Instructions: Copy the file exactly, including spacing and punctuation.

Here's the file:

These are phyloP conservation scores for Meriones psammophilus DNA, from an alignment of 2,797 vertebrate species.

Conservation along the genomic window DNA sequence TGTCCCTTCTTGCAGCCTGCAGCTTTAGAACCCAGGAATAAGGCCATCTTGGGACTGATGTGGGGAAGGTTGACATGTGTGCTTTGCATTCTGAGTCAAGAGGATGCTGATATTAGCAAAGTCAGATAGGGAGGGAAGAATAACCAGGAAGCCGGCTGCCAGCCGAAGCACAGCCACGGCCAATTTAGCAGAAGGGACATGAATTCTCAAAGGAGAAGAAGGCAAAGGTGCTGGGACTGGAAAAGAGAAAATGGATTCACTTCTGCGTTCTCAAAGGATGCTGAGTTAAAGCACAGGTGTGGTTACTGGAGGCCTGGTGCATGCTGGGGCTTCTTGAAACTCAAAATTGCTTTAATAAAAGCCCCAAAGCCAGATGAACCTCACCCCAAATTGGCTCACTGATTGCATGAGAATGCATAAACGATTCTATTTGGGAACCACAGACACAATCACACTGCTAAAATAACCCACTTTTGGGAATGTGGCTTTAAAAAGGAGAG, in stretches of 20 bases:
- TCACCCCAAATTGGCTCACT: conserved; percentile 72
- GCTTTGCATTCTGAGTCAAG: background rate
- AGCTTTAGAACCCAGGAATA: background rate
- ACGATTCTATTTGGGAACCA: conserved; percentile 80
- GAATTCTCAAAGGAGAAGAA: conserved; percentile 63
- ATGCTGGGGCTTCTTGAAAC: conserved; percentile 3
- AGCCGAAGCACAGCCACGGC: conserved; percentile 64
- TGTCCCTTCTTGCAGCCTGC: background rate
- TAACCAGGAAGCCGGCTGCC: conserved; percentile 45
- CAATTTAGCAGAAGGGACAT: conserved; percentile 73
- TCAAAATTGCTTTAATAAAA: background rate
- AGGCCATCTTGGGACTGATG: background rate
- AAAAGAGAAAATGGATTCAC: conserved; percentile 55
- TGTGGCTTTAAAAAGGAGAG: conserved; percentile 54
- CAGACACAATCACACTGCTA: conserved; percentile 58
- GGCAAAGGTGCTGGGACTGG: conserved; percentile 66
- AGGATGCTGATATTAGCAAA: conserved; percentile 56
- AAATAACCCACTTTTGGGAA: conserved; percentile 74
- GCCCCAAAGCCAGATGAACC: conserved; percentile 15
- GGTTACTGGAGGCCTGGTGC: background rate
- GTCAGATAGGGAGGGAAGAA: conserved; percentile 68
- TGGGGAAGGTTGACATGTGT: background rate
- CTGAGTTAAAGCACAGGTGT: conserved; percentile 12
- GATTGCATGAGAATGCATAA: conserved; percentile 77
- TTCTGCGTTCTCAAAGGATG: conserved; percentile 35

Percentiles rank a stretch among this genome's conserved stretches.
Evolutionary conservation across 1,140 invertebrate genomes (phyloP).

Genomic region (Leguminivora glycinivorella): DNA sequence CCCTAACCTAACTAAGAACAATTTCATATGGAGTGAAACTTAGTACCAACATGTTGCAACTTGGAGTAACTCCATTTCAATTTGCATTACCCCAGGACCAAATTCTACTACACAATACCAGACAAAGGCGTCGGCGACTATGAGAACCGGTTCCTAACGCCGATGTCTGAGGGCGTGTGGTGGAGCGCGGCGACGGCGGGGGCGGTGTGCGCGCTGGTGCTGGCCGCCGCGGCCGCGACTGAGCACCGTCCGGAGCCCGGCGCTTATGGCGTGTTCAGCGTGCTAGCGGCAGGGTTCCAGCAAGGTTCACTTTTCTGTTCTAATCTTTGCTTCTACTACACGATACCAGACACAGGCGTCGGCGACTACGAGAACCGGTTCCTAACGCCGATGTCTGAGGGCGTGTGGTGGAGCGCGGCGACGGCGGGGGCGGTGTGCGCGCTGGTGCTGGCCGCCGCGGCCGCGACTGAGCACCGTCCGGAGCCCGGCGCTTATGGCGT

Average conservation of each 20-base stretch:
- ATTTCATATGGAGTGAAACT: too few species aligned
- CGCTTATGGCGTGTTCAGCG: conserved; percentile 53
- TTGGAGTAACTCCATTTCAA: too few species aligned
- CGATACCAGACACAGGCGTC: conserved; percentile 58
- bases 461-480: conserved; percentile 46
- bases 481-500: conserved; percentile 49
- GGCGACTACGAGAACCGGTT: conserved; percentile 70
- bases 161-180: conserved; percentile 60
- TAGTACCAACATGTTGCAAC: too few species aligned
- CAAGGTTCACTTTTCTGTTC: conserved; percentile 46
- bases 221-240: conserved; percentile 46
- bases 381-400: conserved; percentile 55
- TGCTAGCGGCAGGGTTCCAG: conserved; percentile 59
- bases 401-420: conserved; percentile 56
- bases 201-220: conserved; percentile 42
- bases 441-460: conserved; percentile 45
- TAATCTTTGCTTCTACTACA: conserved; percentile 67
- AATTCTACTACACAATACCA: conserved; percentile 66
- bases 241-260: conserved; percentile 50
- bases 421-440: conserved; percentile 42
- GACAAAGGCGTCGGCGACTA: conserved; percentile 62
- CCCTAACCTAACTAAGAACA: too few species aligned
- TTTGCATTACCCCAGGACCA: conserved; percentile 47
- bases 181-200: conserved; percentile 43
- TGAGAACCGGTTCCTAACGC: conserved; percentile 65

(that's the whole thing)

These are phyloP conservation scores for Meriones psammophilus DNA, from an alignment of 2,797 vertebrate species.

Conservation along the genomic window DNA sequence TGTCCCTTCTTGCAGCCTGCAGCTTTAGAACCCAGGAATAAGGCCATCTTGGGACTGATGTGGGGAAGGTTGACATGTGTGCTTTGCATTCTGAGTCAAGAGGATGCTGATATTAGCAAAGTCAGATAGGGAGGGAAGAATAACCAGGAAGCCGGCTGCCAGCCGAAGCACAGCCACGGCCAATTTAGCAGAAGGGACATGAATTCTCAAAGGAGAAGAAGGCAAAGGTGCTGGGACTGGAAAAGAGAAAATGGATTCACTTCTGCGTTCTCAAAGGATGCTGAGTTAAAGCACAGGTGTGGTTACTGGAGGCCTGGTGCATGCTGGGGCTTCTTGAAACTCAAAATTGCTTTAATAAAAGCCCCAAAGCCAGATGAACCTCACCCCAAATTGGCTCACTGATTGCATGAGAATGCATAAACGATTCTATTTGGGAACCACAGACACAATCACACTGCTAAAATAACCCACTTTTGGGAATGTGGCTTTAAAAAGGAGAG, in stretches of 20 bases:
- TCACCCCAAATTGGCTCACT: conserved; percentile 72
- GCTTTGCATTCTGAGTCAAG: background rate
- AGCTTTAGAACCCAGGAATA: background rate
- ACGATTCTATTTGGGAACCA: conserved; percentile 80
- GAATTCTCAAAGGAGAAGAA: conserved; percentile 63
- ATGCTGGGGCTTCTTGAAAC: conserved; percentile 3
- AGCCGAAGCACAGCCACGGC: conserved; percentile 64
- TGTCCCTTCTTGCAGCCTGC: background rate
- TAACCAGGAAGCCGGCTGCC: conserved; percentile 45
- CAATTTAGCAGAAGGGACAT: conserved; percentile 73
- TCAAAATTGCTTTAATAAAA: background rate
- AGGCCATCTTGGGACTGATG: background rate
- AAAAGAGAAAATGGATTCAC: conserved; percentile 55
- TGTGGCTTTAAAAAGGAGAG: conserved; percentile 54
- CAGACACAATCACACTGCTA: conserved; percentile 58
- GGCAAAGGTGCTGGGACTGG: conserved; percentile 66
- AGGATGCTGATATTAGCAAA: conserved; percentile 56
- AAATAACCCACTTTTGGGAA: conserved; percentile 74
- GCCCCAAAGCCAGATGAACC: conserved; percentile 15
- GGTTACTGGAGGCCTGGTGC: background rate
- GTCAGATAGGGAGGGAAGAA: conserved; percentile 68
- TGGGGAAGGTTGACATGTGT: background rate
- CTGAGTTAAAGCACAGGTGT: conserved; percentile 12
- GATTGCATGAGAATGCATAA: conserved; percentile 77
- TTCTGCGTTCTCAAAGGATG: conserved; percentile 35

Percentiles rank a stretch among this genome's conserved stretches.
Evolutionary conservation across 1,140 invertebrate genomes (phyloP).

Genomic region (Leguminivora glycinivorella): DNA sequence CCCTAACCTAACTAAGAACAATTTCATATGGAGTGAAACTTAGTACCAACATGTTGCAACTTGGAGTAACTCCATTTCAATTTGCATTACCCCAGGACCAAATTCTACTACACAATACCAGACAAAGGCGTCGGCGACTATGAGAACCGGTTCCTAACGCCGATGTCTGAGGGCGTGTGGTGGAGCGCGGCGACGGCGGGGGCGGTGTGCGCGCTGGTGCTGGCCGCCGCGGCCGCGACTGAGCACCGTCCGGAGCCCGGCGCTTATGGCGTGTTCAGCGTGCTAGCGGCAGGGTTCCAGCAAGGTTCACTTTTCTGTTCTAATCTTTGCTTCTACTACACGATACCAGACACAGGCGTCGGCGACTACGAGAACCGGTTCCTAACGCCGATGTCTGAGGGCGTGTGGTGGAGCGCGGCGACGGCGGGGGCGGTGTGCGCGCTGGTGCTGGCCGCCGCGGCCGCGACTGAGCACCGTCCGGAGCCCGGCGCTTATGGCGT

Average conservation of each 20-base stretch:
- ATTTCATATGGAGTGAAACT: too few species aligned
- CGCTTATGGCGTGTTCAGCG: conserved; percentile 53
- TTGGAGTAACTCCATTTCAA: too few species aligned
- CGATACCAGACACAGGCGTC: conserved; percentile 58
- bases 461-480: conserved; percentile 46
- bases 481-500: conserved; percentile 49
- GGCGACTACGAGAACCGGTT: conserved; percentile 70
- bases 161-180: conserved; percentile 60
- TAGTACCAACATGTTGCAAC: too few species aligned
- CAAGGTTCACTTTTCTGTTC: conserved; percentile 46
- bases 221-240: conserved; percentile 46
- bases 381-400: conserved; percentile 55
- TGCTAGCGGCAGGGTTCCAG: conserved; percentile 59
- bases 401-420: conserved; percentile 56
- bases 201-220: conserved; percentile 42
- bases 441-460: conserved; percentile 45
- TAATCTTTGCTTCTACTACA: conserved; percentile 67
- AATTCTACTACACAATACCA: conserved; percentile 66
- bases 241-260: conserved; percentile 50
- bases 421-440: conserved; percentile 42
- GACAAAGGCGTCGGCGACTA: conserved; percentile 62
- CCCTAACCTAACTAAGAACA: too few species aligned
- TTTGCATTACCCCAGGACCA: conserved; percentile 47
- bases 181-200: conserved; percentile 43
- TGAGAACCGGTTCCTAACGC: conserved; percentile 65